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  4. I’m a fanboy but I’m not a hater. I appreciate that Dwight put a lot of time and usage into his conclusions and I respect that. On the other hand, I used the Cingular 8125 over a year and the Blackjack for a couple of months before I switched to the iPhone. I don’t deny that the WM devices have more features. But like the old saying that “an elephant is a horse designed by a committee”, I’ve always felt like WM offers a lot of features but doesn’t necessarily execute them well. I still have my Blackjack and I pop the SIM into it every so often. Each time, I say “NOOOO!” and go back to the iPhone. It’s just my 2 cents. By the way, the touchscreen is infinitely better on the iphone than on the 8125 and the screen…it’s so all about that screen!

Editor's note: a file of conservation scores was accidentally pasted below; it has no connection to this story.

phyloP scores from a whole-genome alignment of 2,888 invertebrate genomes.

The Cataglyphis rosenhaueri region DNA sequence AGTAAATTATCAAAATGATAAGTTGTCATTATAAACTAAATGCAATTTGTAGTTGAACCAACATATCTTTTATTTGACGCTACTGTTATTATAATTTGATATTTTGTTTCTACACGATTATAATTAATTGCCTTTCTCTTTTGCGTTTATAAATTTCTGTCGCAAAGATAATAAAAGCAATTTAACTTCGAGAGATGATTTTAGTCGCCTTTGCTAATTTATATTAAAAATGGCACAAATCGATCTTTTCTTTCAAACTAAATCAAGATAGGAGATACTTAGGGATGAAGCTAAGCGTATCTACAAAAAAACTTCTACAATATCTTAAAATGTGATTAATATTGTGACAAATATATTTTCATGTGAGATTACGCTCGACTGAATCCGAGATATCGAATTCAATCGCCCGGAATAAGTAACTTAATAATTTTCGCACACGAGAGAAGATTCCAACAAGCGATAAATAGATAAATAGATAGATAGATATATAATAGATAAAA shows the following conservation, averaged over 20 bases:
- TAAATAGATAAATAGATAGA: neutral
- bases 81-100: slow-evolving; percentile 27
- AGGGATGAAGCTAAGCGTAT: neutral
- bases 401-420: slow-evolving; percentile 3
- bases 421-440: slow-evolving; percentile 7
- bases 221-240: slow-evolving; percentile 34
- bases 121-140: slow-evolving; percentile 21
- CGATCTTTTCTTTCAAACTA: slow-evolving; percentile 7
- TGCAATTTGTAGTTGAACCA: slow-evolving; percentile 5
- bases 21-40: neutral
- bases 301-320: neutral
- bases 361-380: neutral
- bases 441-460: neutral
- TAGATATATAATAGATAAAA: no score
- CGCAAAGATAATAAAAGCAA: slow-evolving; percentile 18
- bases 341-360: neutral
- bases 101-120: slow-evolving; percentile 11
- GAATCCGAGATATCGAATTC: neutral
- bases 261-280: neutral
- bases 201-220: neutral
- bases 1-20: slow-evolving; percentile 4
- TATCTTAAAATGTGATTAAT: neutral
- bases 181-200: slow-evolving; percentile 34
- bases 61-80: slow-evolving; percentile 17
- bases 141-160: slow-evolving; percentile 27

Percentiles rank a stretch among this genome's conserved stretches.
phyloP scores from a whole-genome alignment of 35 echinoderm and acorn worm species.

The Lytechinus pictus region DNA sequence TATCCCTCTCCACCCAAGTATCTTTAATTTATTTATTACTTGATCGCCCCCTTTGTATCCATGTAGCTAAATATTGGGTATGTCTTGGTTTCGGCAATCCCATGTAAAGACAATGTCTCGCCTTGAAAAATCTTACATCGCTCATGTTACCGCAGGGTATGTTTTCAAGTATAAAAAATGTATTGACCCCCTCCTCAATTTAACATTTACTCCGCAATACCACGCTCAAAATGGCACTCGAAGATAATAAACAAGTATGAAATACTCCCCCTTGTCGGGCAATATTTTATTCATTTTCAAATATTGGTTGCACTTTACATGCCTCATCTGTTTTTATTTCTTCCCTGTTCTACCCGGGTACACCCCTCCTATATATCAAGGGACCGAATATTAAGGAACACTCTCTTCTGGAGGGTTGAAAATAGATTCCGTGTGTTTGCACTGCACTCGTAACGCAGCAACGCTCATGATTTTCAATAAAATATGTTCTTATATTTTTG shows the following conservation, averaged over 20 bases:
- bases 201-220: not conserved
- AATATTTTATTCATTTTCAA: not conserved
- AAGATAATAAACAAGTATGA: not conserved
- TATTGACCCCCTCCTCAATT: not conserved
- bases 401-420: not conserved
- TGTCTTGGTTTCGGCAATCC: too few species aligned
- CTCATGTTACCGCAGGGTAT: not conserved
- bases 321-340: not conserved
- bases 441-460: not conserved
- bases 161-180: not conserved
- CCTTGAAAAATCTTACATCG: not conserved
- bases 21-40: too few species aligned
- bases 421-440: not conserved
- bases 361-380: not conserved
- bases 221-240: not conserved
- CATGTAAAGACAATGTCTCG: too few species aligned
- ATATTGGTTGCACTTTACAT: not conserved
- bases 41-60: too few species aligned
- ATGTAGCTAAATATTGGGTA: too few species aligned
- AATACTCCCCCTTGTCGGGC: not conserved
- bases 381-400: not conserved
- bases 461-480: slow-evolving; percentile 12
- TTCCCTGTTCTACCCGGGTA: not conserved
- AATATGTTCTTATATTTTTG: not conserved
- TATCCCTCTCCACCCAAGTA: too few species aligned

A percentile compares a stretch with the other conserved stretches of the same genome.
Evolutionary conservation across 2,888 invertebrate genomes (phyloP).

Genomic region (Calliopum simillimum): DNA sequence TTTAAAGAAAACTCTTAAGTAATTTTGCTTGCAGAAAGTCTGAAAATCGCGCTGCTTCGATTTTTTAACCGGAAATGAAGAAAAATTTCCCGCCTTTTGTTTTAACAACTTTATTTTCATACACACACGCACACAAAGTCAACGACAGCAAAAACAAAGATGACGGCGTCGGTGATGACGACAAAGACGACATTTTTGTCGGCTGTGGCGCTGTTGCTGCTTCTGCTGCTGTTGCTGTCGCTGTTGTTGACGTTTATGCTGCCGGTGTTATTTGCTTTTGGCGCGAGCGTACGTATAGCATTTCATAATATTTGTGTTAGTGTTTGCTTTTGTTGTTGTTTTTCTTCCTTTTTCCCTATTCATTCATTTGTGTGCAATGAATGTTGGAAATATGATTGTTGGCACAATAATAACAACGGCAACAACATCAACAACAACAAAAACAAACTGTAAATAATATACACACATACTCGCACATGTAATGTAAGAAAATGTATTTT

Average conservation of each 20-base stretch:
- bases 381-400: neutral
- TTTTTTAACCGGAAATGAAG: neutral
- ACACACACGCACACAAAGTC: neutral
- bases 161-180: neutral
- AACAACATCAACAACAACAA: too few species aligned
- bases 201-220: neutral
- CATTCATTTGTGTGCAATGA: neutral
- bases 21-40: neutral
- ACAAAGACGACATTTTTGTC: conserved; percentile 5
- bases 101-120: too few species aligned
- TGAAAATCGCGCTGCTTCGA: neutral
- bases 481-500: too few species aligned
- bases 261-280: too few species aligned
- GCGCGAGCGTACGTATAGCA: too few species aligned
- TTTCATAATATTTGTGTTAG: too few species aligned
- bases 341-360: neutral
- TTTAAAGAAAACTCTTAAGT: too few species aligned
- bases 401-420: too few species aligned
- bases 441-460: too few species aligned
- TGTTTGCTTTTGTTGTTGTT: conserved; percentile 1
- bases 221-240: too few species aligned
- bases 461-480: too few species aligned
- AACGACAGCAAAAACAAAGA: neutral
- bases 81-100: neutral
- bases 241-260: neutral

P.S. it totally sucked trying to post a comment on JKOTR with the iphone. I gave up and typed this on my computer. 2 points for Dwight there.

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  5. I do agree with the general concept of the review, electronics have a short life and that “the wow” factor will wear off pretty quickly.
    As a 1st generation having Apple show other alternatives will encourage other companies to take some design risks.

    Apple did create some problems on their own which is what I have heard from several users. The EDGE speeds are poor, enough to make them notice.